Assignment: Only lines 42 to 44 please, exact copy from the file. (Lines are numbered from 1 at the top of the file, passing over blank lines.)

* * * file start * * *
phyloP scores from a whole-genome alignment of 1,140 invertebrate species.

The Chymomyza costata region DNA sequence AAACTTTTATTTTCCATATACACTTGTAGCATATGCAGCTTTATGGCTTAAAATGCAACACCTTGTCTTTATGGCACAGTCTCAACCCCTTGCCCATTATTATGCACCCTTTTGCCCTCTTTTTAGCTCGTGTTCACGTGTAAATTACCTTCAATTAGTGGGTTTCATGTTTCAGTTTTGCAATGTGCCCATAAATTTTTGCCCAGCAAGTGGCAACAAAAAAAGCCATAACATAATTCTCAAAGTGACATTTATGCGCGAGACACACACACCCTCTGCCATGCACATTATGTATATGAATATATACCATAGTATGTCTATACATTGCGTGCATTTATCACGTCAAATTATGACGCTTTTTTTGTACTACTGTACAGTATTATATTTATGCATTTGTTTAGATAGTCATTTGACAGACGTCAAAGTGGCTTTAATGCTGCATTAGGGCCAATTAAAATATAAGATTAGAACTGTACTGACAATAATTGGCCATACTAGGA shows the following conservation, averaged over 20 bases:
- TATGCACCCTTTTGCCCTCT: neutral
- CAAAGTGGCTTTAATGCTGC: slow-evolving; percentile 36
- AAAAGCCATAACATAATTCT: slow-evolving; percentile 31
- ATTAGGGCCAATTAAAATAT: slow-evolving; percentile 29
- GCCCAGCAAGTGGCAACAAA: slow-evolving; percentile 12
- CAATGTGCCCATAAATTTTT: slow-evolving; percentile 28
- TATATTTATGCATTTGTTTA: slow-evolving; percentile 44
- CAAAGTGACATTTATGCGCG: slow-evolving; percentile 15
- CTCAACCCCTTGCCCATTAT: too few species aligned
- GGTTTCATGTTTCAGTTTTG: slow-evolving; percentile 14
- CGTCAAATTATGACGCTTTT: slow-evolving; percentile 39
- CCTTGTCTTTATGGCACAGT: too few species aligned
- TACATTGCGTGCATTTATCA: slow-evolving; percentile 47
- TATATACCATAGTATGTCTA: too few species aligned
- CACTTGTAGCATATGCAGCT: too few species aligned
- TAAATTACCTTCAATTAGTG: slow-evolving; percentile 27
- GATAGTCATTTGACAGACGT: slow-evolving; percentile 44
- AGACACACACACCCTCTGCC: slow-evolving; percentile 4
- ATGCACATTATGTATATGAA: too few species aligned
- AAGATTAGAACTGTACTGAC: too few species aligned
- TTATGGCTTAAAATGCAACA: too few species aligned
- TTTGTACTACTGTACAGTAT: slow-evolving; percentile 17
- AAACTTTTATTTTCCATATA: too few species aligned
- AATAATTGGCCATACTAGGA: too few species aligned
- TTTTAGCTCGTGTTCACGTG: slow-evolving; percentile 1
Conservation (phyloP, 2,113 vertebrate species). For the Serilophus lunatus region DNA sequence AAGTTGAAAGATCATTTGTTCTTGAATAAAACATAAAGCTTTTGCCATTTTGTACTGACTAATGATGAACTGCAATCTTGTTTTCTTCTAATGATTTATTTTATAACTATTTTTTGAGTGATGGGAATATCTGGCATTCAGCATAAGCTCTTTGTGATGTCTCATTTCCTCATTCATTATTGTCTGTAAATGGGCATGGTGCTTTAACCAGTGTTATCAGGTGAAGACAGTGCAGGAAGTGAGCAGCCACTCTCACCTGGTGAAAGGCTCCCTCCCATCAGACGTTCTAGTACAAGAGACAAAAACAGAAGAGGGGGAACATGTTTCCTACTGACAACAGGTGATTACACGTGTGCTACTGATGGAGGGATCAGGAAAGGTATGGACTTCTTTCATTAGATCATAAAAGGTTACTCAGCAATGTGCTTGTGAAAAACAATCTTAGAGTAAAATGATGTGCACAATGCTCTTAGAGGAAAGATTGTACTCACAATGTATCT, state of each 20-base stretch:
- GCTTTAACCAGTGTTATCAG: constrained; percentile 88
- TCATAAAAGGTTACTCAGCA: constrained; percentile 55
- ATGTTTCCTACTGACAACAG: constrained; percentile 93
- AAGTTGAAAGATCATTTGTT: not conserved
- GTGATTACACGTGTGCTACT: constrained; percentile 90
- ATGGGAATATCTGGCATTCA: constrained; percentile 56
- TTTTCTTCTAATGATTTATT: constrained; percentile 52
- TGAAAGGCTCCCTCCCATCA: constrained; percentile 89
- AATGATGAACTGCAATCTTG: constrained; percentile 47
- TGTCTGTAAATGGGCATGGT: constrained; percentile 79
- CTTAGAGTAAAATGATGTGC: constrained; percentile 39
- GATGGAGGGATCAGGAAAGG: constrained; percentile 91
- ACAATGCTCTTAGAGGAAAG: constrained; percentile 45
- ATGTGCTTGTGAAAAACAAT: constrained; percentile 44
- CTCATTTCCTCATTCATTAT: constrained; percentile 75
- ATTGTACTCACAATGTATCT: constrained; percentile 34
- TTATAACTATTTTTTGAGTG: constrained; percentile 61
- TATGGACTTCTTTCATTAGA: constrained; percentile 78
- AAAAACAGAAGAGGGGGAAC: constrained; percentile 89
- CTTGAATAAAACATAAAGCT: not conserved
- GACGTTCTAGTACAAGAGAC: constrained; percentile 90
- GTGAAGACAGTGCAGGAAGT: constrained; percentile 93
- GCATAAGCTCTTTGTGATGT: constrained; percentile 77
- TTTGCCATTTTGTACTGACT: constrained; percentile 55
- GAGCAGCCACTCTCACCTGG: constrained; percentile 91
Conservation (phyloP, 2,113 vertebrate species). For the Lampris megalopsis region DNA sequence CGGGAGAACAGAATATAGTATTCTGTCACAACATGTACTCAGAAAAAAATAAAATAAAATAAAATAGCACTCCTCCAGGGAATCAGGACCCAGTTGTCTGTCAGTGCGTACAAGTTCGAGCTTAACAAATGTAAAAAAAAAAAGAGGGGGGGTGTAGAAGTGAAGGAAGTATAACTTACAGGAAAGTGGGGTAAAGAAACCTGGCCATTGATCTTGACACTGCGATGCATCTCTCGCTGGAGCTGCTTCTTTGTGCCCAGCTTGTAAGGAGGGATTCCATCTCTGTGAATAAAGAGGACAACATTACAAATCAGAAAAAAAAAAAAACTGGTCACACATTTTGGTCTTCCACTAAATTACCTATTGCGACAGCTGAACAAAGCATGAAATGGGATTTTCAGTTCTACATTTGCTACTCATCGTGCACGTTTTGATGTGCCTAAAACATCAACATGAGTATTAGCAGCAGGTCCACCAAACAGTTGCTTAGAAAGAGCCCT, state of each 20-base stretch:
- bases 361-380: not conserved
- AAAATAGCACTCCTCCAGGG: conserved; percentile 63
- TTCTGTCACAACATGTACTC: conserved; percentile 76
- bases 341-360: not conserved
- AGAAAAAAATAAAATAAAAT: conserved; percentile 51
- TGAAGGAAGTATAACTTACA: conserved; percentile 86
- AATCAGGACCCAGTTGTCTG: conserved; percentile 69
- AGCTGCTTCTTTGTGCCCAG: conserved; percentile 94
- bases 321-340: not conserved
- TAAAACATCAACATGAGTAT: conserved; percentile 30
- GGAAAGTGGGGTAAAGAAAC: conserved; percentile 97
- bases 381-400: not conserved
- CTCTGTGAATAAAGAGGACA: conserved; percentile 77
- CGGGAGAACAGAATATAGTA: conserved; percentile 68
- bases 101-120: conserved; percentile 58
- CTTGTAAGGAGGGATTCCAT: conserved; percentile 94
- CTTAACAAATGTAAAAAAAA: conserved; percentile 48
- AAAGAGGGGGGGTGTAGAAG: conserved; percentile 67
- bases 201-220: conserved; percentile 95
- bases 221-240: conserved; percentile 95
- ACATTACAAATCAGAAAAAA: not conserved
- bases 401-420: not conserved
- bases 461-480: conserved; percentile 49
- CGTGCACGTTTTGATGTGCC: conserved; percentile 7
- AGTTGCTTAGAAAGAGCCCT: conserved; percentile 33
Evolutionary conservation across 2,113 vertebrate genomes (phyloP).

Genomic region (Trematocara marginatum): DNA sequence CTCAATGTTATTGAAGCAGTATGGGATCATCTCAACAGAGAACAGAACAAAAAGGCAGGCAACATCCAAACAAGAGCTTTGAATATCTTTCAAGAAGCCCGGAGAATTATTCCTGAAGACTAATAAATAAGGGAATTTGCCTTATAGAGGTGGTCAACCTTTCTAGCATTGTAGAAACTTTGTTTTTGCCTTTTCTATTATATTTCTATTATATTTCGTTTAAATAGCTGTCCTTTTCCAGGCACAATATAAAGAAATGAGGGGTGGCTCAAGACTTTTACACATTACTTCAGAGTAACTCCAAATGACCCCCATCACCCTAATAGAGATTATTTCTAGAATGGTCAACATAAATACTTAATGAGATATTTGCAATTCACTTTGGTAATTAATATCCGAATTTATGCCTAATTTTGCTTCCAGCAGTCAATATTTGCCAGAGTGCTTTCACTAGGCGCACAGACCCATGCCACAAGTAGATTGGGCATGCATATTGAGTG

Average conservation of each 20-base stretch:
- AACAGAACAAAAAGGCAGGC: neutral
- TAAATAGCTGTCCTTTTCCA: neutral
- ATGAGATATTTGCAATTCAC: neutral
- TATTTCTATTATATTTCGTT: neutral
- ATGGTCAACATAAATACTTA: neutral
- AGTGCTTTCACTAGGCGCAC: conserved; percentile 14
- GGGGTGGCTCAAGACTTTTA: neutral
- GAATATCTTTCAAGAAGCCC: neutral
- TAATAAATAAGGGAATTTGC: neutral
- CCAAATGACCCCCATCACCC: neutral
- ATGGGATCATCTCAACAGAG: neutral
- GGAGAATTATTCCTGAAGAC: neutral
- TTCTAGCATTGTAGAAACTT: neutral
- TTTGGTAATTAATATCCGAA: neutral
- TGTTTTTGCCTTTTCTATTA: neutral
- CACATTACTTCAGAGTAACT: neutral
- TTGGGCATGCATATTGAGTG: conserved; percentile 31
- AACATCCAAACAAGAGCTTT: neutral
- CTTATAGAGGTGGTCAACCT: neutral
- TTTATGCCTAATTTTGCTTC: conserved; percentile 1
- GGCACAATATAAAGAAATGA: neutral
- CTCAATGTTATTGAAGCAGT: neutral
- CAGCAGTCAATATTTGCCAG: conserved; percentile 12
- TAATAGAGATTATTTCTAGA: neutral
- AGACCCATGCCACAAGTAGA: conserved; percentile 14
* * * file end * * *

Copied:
- ATGTGCTTGTGAAAAACAAT: constrained; percentile 44
- CTCATTTCCTCATTCATTAT: constrained; percentile 75
- ATTGTACTCACAATGTATCT: constrained; percentile 34